September 25, 2005, 1:30 am
Expelled. A friend writes:
Do you have time to post something about that forum you just left? It
would be nice to have a little spot on your blog for others to mourn the
loss of your participation.
Clearly, the gods are fickle over there. I have wanted to phone the
powers that be many times over the years, but they live in some sort of
impenetrable bubble. If you find a penetration, send it to me--you have my
I will miss your wit and wisdom over there. I hope we can still get
together for the occasional luncheon -- you make me laugh, and I've seen
you laugh at me, too.
The reference is to the MLIVE Ann Arbor Town
Talk forum (sponsored by the Ann Arbor News), from which I
have apparently been expelled.
This is pretty baffling. I don't believe I ever did anything to
violate the Forum
Many users of that forum evade explusion by creating another ID and
wading back in until being expelled again. I did create a second ID
(Ephraim2), but just to let others know what had happened and to say
goodbye. I'm not interested in getting zapped again and again.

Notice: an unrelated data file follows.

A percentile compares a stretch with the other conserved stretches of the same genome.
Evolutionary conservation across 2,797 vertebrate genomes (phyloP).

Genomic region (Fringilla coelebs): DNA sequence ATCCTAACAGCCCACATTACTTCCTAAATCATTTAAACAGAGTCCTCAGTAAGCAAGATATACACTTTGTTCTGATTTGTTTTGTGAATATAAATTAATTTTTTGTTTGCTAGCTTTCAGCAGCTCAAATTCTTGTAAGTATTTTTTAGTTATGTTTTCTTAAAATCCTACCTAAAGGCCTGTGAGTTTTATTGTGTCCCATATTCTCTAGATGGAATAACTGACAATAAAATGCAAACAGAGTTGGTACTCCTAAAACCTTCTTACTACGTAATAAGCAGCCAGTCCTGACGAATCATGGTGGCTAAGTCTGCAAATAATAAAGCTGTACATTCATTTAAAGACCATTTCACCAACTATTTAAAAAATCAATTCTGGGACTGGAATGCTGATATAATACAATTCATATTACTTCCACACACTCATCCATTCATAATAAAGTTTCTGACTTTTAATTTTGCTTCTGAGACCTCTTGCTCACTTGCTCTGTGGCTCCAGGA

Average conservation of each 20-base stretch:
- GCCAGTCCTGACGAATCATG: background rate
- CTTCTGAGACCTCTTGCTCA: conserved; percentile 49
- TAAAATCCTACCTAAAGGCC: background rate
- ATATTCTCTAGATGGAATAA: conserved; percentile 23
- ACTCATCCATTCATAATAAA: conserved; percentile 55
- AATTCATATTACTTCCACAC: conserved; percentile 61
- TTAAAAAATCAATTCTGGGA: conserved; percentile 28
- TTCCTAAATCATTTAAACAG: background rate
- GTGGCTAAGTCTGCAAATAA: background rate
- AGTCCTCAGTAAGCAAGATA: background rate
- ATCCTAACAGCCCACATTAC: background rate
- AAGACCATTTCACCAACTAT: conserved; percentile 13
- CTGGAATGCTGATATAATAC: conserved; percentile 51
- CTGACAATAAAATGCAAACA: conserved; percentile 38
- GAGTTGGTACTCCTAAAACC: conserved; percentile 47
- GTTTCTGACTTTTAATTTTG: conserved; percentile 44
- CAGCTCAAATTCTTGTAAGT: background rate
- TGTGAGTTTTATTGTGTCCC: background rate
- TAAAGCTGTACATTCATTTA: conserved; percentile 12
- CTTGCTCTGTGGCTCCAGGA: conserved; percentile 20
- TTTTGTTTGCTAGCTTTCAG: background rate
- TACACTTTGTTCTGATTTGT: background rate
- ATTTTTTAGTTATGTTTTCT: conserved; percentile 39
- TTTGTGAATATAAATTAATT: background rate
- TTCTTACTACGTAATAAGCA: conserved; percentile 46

As I think about this, a perfectly reasonable explanation occurs to
Most people outside politics probably don't realize that the Ann
Arbor News has a policy against publishing any letters-to-the-editor
from elected officials. (Under rare circumstances they will publish an
"Other Voices" piece to allow a politician to respond to something
Perhaps this same policy also restricts the participation of known
political figures in the MLIVE forums.
In any case, I have plenty of other places to express myself online,
notably Arbor Update, Ann Arbor Is Overrated, and
Update. The goodbye message I posted on Mlive was deleted, so I
reposted it, and it was deleted again; I don't think I'll bother to try
Further Update. I received the following message:
From: Eric Braun
Subject: MLive.com forum
I saw the posting on annarborisoverrated.com that you had been booted
from our forums. I checked into this for you and it appears there was a
system-wide screw-up that booted, many, many people the other day ... as
my e-mail can attest to.
Anyway, they have no record of any block or hold on your account so it
should be free and clear now.
Our forums are actually moderated out of our New Jersey offices, so I
don't deal with them on a day to day basis.
I hope you continue to post on the forum and let me know if anything